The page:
In the states of Yucatán (Caribbean peninsula) and Querétaro (north central Bajío region) — wage increases were higher than the national average at 7.3% and 4.9% respectively. This is at least partly explained by higher-than-average manufacturing employment growth in those states. More than 4,100 new manufacturing jobs came to the state of Yucatán last year, a growth rate of 21%. Querétaro manufacturing employment grew at a healthy rate of 5.9%.

Manu Pic2-1

Even with these increases in border wages — average real manufacturing wages for manual and technical workers are below the national average in three of the six border states — Chihuahua, Sonora and Tamaulipas.  In January, the reported wages for manual and technical workers in the states of Baja California, Coahuila and Nuevo León were 3%, 7% and 13% (respectively) higher than the nation. We note that large automotive OEMs in Coahuila (GM and Chrysler) and Nuevo León(Kia/Hyundai) tend to exert at least some of the upward pressure on wages in those two states.    

Watching future wage trends in Mexico

There are several things that SSG will be watching closely in the coming months. 

  • Will wages follow the decades-long trends?

Nationally, average wages paid by maquiladoras decreased by 4% from January 2019 to February 2019, a trend which we have seen in 10 of the last 11 years. Typically, average wages will bottom out in February and then increase gradually (2-4% per month) until December.  December is traditionally the highest month as employers are paying out Christmas bonuses and other year-end cash bonuses. Wages tend to be lower in the first two months of the year as employers are bringing in higher numbers of new potential employees to deal with high post-Christmas labor turnover.  In a typical year, Site Selection Group has observed an average swing of 24% from February to December nationally and 14% to 25% in border cities.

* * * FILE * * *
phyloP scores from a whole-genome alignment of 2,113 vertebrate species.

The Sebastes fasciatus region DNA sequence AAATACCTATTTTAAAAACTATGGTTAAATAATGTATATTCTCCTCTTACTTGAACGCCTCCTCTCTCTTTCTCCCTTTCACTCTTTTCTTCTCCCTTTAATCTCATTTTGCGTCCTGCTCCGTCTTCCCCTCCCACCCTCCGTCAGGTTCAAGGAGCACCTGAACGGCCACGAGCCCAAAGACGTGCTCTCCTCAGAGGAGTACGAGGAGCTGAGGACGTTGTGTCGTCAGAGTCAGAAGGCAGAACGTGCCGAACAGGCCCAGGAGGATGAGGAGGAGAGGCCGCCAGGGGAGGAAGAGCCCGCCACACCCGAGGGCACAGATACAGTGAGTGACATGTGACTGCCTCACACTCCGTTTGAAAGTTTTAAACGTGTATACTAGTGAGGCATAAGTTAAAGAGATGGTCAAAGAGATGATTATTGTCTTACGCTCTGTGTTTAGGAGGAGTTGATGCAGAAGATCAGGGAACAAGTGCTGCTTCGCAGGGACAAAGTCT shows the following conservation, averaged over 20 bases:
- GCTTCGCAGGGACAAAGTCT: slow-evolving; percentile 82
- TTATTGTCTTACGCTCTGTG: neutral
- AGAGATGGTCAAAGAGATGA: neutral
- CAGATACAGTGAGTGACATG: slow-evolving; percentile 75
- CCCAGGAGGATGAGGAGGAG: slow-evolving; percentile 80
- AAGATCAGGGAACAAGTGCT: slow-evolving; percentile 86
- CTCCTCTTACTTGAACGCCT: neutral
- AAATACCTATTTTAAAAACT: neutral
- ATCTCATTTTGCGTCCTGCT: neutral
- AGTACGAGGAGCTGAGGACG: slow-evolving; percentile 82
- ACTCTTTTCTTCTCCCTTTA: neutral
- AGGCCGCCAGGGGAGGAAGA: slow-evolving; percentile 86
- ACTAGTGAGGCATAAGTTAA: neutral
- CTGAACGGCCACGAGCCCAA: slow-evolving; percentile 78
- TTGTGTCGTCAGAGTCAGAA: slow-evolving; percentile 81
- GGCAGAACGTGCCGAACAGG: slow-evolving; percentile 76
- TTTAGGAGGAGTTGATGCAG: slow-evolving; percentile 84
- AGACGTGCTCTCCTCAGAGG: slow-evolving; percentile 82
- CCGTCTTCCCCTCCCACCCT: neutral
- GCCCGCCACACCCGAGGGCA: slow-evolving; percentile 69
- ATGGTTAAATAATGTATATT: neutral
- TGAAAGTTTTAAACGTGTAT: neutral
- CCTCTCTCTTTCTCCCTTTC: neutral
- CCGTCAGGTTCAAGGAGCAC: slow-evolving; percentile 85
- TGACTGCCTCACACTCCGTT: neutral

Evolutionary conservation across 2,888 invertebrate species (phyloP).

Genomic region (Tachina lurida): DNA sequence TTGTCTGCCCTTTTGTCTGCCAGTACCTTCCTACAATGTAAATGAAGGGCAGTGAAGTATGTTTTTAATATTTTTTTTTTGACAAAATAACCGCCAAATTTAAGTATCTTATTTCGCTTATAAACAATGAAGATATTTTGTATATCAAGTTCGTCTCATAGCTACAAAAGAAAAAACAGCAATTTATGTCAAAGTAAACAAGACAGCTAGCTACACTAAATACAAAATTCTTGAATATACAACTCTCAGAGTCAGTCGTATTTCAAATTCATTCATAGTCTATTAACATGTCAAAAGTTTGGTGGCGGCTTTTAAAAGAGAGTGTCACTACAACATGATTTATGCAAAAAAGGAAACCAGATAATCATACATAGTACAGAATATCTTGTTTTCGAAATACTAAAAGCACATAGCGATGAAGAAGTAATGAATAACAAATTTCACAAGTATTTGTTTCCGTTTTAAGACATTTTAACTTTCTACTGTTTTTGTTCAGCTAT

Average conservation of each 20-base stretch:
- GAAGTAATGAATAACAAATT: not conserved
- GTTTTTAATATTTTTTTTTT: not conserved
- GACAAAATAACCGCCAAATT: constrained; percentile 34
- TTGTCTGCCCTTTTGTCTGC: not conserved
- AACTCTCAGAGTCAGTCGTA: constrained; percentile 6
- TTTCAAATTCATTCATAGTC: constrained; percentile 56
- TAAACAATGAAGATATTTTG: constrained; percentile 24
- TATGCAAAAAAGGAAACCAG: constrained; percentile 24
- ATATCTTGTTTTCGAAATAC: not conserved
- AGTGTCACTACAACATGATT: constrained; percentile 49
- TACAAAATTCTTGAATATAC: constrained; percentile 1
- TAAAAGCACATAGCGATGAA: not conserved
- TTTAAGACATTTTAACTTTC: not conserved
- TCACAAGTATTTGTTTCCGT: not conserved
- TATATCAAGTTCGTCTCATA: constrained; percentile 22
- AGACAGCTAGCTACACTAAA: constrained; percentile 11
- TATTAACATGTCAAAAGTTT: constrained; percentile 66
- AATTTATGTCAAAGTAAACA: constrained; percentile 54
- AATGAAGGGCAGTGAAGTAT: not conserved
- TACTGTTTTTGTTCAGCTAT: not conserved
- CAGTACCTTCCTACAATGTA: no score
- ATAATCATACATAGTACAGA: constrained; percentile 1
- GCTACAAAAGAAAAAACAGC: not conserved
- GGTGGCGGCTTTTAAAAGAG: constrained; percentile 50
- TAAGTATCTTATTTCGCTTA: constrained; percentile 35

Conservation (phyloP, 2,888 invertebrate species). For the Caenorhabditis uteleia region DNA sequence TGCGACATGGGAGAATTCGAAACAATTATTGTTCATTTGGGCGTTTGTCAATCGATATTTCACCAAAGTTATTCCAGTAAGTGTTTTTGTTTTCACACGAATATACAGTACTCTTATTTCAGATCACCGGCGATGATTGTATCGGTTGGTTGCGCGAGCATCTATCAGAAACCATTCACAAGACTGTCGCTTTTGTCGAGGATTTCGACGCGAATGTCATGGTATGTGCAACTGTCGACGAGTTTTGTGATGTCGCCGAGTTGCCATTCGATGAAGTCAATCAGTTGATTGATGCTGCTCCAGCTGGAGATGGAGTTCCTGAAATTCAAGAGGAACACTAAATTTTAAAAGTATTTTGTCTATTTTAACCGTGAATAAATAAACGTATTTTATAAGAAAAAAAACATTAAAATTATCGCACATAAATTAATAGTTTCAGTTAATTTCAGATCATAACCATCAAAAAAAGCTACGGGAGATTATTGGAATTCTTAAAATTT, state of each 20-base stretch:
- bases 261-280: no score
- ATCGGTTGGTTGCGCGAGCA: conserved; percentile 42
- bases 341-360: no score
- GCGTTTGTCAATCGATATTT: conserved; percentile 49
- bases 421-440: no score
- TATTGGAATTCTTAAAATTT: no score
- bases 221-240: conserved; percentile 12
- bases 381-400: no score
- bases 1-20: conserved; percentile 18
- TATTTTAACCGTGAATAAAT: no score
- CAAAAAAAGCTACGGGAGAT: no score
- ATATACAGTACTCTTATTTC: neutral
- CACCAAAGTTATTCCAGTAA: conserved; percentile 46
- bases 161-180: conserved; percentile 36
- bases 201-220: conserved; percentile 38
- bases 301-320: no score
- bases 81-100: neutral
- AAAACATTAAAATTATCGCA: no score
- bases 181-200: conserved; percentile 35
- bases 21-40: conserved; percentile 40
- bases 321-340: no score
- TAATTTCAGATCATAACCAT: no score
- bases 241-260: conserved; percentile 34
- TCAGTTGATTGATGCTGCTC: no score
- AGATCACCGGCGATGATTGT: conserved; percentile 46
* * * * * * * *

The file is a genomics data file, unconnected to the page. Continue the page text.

• Will the wage increases on the border be a one-time occurrence, which will then stabilize?

We will monitor trends and continue to speak with border manufacturers in the coming months to answer this question. So far, Site Selection Group has had only one client that has eliminated consideration of the border, in part because of the uncertainty of where wages may be headed.       

  • Will increasing border wages serve as a magnet for workers from the interior?

For the time being, we do not think so. For most border cities, wages for manual and technical labor still remain lower than their counterparts in the interior of the country. Cities like Tijuana, however, which pay higher than the national average could be attractive to workers from the interior. We will be interested, however, to see if companies operating in Mexico’s interior increase their wages to mitigate against any potential migration of their workforce to the north. 

  • How will interior states respond? This may be one of the more intriguing things that will be closely observed by Site Selection Group. If these states sense that the reduction of IVA and the federal income tax rate is causing site selection decisions to favor the border (and if the border ultimately attracts more workers from the interior), will these interior states feel the need to adopt specific economic incentives in response? In the most recent election cycle, voters in about two-thirds of Mexico’s 32 states elected a governor that came from a different political party than the incumbent. Typically, we expect economic incentive policy to change from the previous administration when a new political party takes over. The new state governments may be even more emboldened to make changes if they surmise that the president’s border policy is negatively impacting their economic opportunities.
Topics:Distribution CentersManufacturingEconomic IncentivesSite SelectionLocation Advisory